Indeed this would be a great step in the right direction, but I doubt it can or will happen. As someone who was not raised Mennonite and who doesn't have the appropriate last name, I can attest to the fact that, even being part of a loving congregation (as I was) will not ensure that you are ever completely "in". That is part of the reason my wife and I moved our family to another church. We weren't Mennonite and so we didn't fit. We almost weren't allowed to fit.
At the time that we were making our decision, we came across a couple of letter in the Canadian Mennonite Magazine which confirmed that we weren't the only ones having that experience. In fact, one of the letters was written by a pastor of a Mennonite church. He wasn't leaving his church but, having served for (as I recall) somewhere in the 30-38 year range without the requisite family name, he had become convinced that he had, as he put it "hitched his horse to the wrong wagon". Despite his Anabaptist theology, he would never be completely accepted by the Mennonite church.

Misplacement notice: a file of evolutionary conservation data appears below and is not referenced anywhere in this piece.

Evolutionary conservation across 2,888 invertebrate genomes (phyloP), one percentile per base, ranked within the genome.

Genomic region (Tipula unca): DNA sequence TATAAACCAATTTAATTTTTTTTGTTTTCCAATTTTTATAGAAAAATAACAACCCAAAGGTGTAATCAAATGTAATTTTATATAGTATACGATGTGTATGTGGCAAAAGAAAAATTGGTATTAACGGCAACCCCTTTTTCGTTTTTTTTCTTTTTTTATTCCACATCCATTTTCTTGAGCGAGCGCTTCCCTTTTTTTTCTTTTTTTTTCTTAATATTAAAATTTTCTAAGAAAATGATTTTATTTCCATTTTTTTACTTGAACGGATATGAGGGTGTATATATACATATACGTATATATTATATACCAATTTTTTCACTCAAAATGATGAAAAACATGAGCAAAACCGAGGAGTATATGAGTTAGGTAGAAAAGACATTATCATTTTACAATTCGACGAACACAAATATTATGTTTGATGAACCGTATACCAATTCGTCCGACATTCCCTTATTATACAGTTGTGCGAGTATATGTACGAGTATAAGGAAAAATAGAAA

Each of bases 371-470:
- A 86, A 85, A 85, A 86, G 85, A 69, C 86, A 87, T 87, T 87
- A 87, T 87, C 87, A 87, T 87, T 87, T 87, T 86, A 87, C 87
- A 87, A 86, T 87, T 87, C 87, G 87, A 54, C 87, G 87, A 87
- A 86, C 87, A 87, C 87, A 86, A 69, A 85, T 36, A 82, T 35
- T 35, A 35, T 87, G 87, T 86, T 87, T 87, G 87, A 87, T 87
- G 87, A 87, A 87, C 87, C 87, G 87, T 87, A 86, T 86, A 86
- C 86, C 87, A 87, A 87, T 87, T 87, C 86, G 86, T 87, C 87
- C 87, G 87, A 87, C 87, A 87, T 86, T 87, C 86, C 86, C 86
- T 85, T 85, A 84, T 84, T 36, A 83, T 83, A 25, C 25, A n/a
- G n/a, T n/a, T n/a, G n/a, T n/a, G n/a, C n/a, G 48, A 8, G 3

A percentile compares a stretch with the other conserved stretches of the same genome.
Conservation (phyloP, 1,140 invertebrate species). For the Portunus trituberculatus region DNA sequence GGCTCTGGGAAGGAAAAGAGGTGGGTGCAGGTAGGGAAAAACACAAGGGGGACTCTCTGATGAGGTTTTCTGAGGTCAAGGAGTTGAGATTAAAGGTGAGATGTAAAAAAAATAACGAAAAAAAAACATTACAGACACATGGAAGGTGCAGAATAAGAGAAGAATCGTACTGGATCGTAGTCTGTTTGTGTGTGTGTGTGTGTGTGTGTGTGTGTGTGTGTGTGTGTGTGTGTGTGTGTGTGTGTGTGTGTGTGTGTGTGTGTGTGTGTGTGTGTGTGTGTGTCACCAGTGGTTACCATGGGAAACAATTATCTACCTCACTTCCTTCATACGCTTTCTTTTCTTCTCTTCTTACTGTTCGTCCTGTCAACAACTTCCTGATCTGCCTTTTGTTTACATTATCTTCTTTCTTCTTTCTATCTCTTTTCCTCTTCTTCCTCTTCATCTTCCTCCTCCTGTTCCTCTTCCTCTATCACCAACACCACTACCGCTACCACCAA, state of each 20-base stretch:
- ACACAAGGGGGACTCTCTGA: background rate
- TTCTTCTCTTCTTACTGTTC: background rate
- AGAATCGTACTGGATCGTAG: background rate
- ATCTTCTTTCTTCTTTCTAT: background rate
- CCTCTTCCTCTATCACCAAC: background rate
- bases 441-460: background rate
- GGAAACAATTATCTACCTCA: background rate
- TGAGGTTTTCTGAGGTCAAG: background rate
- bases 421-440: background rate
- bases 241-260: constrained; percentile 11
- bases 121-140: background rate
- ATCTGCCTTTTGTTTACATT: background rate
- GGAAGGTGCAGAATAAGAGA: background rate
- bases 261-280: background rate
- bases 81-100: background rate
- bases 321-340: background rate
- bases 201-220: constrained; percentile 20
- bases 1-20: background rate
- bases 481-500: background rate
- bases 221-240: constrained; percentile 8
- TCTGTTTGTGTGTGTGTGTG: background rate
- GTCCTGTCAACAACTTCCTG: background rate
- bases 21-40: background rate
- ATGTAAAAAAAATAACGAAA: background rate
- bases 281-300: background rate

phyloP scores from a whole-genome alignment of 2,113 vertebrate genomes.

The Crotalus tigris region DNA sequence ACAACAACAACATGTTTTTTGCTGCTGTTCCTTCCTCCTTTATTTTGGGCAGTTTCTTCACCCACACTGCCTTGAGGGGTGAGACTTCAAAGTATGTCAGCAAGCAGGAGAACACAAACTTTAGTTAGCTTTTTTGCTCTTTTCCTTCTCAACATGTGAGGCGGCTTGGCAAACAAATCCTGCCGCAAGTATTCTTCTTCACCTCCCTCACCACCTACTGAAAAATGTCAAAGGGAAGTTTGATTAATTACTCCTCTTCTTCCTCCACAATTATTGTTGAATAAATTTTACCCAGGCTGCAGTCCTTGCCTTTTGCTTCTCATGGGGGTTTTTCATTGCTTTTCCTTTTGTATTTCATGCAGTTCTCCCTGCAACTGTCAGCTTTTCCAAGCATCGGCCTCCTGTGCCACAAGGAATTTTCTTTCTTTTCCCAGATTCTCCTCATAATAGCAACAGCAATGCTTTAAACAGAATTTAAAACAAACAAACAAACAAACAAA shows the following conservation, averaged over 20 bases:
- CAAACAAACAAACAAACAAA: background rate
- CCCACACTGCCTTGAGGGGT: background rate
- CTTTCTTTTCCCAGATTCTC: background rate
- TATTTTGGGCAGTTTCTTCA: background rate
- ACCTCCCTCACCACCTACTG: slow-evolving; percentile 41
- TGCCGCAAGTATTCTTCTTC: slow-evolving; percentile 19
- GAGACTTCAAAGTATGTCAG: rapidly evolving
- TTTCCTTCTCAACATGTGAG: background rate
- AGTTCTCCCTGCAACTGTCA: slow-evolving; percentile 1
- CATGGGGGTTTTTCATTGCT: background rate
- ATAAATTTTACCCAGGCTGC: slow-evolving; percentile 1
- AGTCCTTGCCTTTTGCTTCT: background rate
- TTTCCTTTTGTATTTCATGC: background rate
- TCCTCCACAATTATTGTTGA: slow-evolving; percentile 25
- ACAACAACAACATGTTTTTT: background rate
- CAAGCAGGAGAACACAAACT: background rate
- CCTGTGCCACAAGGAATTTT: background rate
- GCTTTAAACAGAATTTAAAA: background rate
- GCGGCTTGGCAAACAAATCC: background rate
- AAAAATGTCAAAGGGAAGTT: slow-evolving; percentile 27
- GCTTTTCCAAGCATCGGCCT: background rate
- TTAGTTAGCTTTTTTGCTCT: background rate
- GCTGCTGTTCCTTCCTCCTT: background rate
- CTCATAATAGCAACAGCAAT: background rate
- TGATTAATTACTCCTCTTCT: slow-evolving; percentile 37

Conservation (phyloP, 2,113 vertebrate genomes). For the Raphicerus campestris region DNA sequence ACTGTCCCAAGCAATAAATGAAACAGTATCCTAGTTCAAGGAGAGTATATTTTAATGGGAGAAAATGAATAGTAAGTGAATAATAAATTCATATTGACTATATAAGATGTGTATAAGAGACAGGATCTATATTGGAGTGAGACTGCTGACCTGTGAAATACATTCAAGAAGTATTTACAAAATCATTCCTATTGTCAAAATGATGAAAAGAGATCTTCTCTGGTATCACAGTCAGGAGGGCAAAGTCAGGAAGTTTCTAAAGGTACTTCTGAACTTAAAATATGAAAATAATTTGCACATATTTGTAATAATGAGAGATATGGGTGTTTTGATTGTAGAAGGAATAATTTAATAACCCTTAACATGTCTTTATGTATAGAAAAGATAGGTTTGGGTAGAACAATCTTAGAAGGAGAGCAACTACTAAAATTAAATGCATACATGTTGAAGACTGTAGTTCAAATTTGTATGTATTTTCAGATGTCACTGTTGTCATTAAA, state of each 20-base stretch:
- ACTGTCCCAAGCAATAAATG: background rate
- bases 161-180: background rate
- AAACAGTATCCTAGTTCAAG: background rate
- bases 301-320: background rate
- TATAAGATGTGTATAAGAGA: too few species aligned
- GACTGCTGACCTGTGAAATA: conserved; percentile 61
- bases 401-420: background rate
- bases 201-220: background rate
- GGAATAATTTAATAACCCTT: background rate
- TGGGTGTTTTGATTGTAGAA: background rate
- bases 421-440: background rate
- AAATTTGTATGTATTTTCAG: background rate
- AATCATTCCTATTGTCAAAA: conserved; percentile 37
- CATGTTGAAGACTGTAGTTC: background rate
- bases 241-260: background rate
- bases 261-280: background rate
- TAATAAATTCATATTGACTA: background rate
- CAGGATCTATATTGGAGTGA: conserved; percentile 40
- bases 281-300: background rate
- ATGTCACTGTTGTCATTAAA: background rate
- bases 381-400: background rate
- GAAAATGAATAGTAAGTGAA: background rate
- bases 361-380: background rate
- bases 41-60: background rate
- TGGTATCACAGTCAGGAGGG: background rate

Another way to say it might be this. In my experience, the more conservative a given Baptist Church is, the more closely it is aligned with an equally conservative Presbyterian Church. On the other hand, the more conservative a Mennonite church is, the more it seems to separate from Scripture and other churches and becomes more culturally Mennonite.
Why? Because most denominations have become denominations because of theological distinctives and while it's true that Mennonite churches have their own theological distinctives, that's not (as I have seen it) what sets them apart.
More often it's the "Mennonite game".
I love my friends from the Mennonite church but that barrier remains.
The is a problem. A huge problem.